Home South African SAPS will recruit 5,000 more officers next year after first group of...

SAPS will recruit 5,000 more officers next year after first group of 10,000 starts training

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Police Minister Bheki Cele says they will train 5,000 more police officers next year after the first group of 10,000 recruits began their training on April 1.

Police Minister Bheki Cele. File picture: Tumi Pakkies/African News Agency (ANA)

POLICE Minister Bheki Cele says they will train 5 000 more officers next year after the first group of 10 000 recruits began their training on April 1.

Cele, who was addressing the presidential imbizo in Bloemfontein in the Free State on the weekend, said they needed more police officers to crack down on crime.

He said communities have been calling for help in the fight against crime and they were recruiting more officers.

He said despite the hiring of 15,000 new officers there will still be a shortage, and he will ask President Cyril Ramaphosa and Finance Minister Enoch Godongwana for more money to employ more policemen and women.

The shortage of officers at police stations was not limited to specific areas, but a national problem.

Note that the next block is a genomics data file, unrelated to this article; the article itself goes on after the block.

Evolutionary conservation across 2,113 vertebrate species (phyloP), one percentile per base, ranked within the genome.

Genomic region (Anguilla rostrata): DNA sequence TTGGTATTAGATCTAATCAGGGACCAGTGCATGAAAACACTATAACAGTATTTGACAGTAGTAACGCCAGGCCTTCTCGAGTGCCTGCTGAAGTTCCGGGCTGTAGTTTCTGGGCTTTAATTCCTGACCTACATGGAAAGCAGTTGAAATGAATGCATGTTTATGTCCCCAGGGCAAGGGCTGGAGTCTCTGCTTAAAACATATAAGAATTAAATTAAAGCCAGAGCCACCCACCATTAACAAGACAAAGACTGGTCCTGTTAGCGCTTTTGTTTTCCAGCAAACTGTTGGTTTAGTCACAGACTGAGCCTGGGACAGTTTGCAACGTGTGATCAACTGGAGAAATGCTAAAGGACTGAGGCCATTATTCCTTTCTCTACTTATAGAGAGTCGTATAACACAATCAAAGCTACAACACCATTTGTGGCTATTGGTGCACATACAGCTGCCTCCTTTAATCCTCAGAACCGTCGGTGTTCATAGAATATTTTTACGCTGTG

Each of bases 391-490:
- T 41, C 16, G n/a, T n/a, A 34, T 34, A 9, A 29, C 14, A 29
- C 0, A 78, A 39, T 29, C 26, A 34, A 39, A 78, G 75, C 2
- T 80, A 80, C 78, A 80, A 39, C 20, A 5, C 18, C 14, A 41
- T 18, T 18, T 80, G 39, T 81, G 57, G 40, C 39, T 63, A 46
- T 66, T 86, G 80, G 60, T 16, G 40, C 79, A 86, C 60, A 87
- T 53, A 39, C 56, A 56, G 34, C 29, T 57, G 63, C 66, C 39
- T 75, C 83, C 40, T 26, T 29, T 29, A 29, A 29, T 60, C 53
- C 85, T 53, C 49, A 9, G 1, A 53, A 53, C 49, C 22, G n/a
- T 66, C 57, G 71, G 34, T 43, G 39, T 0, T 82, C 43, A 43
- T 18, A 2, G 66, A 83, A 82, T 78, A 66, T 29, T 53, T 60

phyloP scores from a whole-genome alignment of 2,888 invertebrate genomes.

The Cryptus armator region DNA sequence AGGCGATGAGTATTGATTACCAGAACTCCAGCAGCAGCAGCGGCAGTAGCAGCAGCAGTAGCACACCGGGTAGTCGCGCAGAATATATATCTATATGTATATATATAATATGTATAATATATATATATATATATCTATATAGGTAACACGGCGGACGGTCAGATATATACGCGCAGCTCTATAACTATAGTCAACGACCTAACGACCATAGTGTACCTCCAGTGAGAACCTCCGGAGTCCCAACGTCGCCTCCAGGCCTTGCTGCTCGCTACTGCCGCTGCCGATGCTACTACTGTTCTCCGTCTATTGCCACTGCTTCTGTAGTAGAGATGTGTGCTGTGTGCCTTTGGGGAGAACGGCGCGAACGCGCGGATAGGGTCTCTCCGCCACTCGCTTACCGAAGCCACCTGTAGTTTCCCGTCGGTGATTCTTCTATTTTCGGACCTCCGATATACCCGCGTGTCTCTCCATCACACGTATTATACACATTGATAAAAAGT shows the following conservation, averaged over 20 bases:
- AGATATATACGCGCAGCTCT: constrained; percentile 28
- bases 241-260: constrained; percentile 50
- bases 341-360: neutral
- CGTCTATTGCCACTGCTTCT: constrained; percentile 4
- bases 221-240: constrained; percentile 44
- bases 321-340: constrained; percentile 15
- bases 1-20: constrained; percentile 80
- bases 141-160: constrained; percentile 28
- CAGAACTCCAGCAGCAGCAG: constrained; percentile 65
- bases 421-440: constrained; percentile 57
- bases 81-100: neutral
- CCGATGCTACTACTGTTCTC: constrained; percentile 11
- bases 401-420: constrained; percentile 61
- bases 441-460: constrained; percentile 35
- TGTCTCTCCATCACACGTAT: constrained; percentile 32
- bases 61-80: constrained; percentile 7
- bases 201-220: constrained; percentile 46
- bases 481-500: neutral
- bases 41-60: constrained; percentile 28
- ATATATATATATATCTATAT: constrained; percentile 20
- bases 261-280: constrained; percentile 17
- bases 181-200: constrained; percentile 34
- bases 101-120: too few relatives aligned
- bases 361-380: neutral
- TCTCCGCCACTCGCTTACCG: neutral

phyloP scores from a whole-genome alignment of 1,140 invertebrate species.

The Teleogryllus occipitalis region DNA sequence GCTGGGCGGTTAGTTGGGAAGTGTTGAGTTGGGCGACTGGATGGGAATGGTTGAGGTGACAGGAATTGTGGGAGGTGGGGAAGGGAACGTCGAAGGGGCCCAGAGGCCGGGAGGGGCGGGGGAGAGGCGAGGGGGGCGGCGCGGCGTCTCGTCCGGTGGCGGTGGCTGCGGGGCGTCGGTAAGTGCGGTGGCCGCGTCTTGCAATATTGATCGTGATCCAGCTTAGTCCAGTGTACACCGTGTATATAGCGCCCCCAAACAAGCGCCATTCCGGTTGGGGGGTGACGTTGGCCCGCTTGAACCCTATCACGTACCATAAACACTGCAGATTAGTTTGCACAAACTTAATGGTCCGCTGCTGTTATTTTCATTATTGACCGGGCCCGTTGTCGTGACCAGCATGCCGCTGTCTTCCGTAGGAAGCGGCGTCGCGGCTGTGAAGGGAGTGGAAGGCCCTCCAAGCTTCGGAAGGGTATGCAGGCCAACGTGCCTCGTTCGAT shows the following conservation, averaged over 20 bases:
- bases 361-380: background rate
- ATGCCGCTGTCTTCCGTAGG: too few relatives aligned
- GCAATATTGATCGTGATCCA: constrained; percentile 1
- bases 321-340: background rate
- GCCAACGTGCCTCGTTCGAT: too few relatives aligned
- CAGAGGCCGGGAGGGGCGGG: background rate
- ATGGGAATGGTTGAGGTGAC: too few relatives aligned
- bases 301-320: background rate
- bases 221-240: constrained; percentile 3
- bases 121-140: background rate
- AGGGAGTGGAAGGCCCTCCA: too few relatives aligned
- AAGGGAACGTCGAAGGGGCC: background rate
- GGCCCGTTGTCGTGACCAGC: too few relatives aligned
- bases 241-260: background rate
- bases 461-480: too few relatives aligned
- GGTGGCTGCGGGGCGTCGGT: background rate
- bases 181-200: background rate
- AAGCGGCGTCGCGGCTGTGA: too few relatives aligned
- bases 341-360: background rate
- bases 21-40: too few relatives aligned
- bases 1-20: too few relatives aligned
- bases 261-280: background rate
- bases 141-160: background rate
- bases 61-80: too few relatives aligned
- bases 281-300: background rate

But Ramaphosa and Godongwana agreed that he could get 10,000 recruits to begin their training in April.

“When it comes to the shortage at stations, that is a national issue.

“Thanks to the president and the minister of finance that at least as we speak our colleges and academies in the country are having 10,000 new trainees.

“They will all go for pass-out on December 15.

“From here in the Free State we are training 555 that we will distribute to different stations.

“This is this year. Next year we will train another 5,000 to make 15,000 in two years Mr President.

“There will still be a shortage but we will come back to you and the minister of finance to give us extra (funds) so that all the police stations have the personnel, because it is no use to have the walls but there are no (officers) and no cars.

“But it is better to go to these police stations so that we speak to communities and the police, then they work together,” said Cele.

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